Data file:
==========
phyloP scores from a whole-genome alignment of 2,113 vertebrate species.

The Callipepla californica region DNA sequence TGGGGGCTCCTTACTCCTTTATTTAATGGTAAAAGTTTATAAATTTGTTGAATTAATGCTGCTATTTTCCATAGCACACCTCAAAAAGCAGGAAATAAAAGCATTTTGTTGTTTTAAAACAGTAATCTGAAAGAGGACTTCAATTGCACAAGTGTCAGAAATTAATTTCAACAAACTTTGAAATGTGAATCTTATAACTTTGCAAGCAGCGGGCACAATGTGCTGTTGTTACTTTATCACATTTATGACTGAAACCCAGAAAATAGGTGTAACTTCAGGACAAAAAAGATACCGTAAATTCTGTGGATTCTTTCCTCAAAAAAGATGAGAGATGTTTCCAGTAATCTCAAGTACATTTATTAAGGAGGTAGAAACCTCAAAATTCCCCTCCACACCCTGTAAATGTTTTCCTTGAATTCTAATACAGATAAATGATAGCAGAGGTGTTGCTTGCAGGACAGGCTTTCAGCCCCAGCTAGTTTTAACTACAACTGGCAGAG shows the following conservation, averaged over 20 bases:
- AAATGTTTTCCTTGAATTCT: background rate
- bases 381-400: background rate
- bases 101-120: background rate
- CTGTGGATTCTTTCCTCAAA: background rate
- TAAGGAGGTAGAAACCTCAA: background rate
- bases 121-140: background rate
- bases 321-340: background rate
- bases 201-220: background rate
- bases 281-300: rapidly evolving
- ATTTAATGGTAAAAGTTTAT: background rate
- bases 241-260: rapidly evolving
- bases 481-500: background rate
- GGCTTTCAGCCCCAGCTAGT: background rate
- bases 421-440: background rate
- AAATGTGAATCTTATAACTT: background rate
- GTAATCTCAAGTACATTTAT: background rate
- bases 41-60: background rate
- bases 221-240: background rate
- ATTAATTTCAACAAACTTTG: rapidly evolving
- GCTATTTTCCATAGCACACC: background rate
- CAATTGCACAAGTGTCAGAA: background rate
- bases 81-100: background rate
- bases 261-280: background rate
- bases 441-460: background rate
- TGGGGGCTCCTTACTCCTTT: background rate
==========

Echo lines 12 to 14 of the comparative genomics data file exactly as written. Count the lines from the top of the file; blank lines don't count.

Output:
- ATTTAATGGTAAAAGTTTAT: background rate
- bases 241-260: rapidly evolving
- bases 481-500: background rate